Date of Award

1-1-2009

Document Type

Campus Access Thesis

Department

Physical Education

First Advisor

Toni Torres-McGehee

Abstract

Context: Importance of maintaining proper electrolyte concentrations is continuously stressed to prevent hypohydration and decreases in performance, but there is no practical method for Certified Athletic Trainers (ATs) to measure sodium concentrations ([Na+]).

Objective: To examine the relationship between plasma [Na+], urine [Na+], and common clinical hydration measures of urine specific gravity (USG), urine color (Ucol), and percent change in body mass (%ΔBM).

Design: Randomized repeated measures design was used to elicit 6 experimental conditions: control(C), sodium depleted(S), hypohydrated(Hh), hypohydrated and sodium depleted(Hh+S), fatigue(F) and hyperthermia and fatigue(Ht+F).

Setting: Exercise Science Research Laboratory.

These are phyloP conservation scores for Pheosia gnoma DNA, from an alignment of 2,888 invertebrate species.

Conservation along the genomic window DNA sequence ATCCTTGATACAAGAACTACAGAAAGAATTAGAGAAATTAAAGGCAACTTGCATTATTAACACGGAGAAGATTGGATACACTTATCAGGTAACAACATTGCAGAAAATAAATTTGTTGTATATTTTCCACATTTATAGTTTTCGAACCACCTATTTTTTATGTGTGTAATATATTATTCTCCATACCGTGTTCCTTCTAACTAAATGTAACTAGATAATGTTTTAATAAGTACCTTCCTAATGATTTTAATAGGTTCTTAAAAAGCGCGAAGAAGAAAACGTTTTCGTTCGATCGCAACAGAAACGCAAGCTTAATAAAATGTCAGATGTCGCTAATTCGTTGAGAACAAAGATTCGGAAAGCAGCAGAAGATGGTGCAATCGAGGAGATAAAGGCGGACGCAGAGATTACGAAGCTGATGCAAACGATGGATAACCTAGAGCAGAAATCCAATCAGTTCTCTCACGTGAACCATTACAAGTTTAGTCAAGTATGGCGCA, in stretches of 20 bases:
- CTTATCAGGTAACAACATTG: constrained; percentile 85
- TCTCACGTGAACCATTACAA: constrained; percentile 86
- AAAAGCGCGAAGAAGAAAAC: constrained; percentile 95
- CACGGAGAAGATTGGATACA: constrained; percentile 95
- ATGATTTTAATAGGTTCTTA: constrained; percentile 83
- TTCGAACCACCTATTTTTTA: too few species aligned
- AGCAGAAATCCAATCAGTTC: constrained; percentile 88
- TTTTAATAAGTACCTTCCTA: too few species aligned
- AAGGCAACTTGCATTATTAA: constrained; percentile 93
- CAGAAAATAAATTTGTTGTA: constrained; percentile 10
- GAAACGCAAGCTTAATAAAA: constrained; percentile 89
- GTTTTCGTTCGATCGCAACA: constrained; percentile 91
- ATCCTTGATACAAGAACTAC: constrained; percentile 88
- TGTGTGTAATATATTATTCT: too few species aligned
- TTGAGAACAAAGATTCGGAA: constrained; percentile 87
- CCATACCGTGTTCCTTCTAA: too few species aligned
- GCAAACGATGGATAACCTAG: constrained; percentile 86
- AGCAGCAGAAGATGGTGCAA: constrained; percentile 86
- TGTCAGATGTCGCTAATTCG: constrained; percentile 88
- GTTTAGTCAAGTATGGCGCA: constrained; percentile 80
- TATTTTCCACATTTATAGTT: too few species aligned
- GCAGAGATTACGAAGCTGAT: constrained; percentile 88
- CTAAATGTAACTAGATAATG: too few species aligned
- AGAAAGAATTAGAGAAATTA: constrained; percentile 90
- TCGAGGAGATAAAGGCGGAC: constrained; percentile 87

Participants: Nineteen moderately trained (training 3d/wk for >90min total), healthy volunteers (mean age=28.13+6.82y, height=171.20+12.16cm, mass=73.81+15.21kg) participated in the study.

Main Outcome Measures: Plasma [Na+], urine [Na+], USG, Ucol, and %ΔBM.

Results: We found a significant correlation between USG and Ucol (r=0.831, p<0.001) for all data and within all groups, but no correlation between plasma [Na+] and urine [Na+] or hydration measures overall. For C, urine [Na+] had high correlation to USG (r=0.742, p<0.001). For F, there was a high correlation between plasma [Na+] and %ΔBM (r=0.713, p=0.021). Only USG and Ucol were correlated (r=0.830, p<0.001) for the Ht+F group. Ucol had a high negative correlation with %ΔBM (r=-0.759, p=0.001) in the Hh condition. For S only urine [Na+] highly correlated with USG (r=0.890, p<0.001). Lastly, for Hh+S urine [Na+] highly correlated with both plasma [Na+] (r=0.719, p=0.019) and USG (r 0.884, p=0.001).

Conclusions: Based upon our results there remains no practical method for ATs to estimate [Na+] in athletes potentially at risk for exertional heat illness, exercise associated muscle cramping, and sodium depletion. Our results do support the continued use of USG and Ucol to estimate hydration status in exercising individuals.

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